Average Legal Fees to File a Breach of Contract Suit

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Breach of contract suits come in all shapes and sizes. Disputes between a landlord and tenant over a deposit are contract disputes, but so are fights over millions of dollars between multinational corporations. Your costs will depend on how litigious the parties are, how much your attorney charges, the cost of filing a lawsuit in your state and the amount of funds or value of property in dispute.

Court Costs

One of the first costs you'll likely have to pay will be the filing costs for your lawsuit. Each state establishes its own filing fees, which vary depending upon the type of suit. For example, in Georgia, civil suits cost $52.50 to file as of the date of publication, while in Oregon the filing cost is $240. In Georgia, as in many states, you'll also have to pay for the sheriff to serve each defendant, and the cost per defendant is $50. Every state establishes its own criteria for fee waivers. You might have to get a specific form from the clerk or file a pauper's affidavit indicating you can't afford to pay the filing costs. If you're the defendant in the lawsuit, you won't have to pay filing fees, but if you lose, you could have to pay the other side's filing fees.

Paying Your Attorney

You'll have to pay your attorney for your lawsuit, unless your lawyer is working on a contingency basis, meaning he doesn't get paid unless the result is favorable. When you agree to pay on a contingency basis, the attorney is compensated with a percentage of your winnings -- usually between 25 percent and 40 percent, a figure that may or may not include expenses. If your attorney is working on a non-contingency basis, you'll pay regardless of whether you win, based either on the number of hours your attorney works, or an upfront flat rate. The more complex and challenging your case is and the longer it goes on, the more you can expect to pay your attorney.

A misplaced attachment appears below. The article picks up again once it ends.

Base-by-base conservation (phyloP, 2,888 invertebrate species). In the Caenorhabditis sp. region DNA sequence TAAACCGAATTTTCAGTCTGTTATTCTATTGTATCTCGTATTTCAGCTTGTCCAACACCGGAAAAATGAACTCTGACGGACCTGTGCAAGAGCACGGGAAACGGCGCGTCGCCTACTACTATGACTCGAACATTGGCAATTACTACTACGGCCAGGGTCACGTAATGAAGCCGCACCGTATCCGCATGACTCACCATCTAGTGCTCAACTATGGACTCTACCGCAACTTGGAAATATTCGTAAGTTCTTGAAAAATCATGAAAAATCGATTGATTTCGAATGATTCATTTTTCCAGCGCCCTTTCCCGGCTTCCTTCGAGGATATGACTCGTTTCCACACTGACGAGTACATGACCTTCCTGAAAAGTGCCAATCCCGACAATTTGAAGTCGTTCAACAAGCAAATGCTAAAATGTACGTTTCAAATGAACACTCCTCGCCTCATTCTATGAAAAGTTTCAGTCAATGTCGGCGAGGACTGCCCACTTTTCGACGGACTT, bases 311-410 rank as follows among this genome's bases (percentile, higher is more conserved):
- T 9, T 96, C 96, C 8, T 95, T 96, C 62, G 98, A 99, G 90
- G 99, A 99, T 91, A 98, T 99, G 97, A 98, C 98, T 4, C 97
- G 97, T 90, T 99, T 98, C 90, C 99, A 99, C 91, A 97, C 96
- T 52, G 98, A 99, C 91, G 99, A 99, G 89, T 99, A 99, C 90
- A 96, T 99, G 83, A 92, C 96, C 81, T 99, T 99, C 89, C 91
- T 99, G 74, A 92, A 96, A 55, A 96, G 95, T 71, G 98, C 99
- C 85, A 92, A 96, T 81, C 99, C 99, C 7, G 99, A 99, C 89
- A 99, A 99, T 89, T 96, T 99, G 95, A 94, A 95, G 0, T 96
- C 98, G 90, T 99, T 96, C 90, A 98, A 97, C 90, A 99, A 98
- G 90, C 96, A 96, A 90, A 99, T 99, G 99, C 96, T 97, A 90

Other Side's Attorney

If you lose your case, you could be stuck paying the other side's attorneys. State laws vary regarding attorney's fees.You'll generally only have to pay the other party's attorney fees if your case is deemed frivolous or you were unnecessarily litigious. The other side will generally have to prove that its attorney's fees were reasonable and similar to other attorneys' costs for breach of contract suits. If the contract in dispute provides for attorney's fees, however, you'll likely have to pay them regardless of your state's laws.

Losing the Suit

If you lose the suit, you'll be stuck paying damages to the other side. The judge will determine the amount of damages, which might be less than the other party originally requested. If you fail to pay, your wages could be garnished and a lien could be placed on your property -- but you can't be put in jail for failure to pay the other party.

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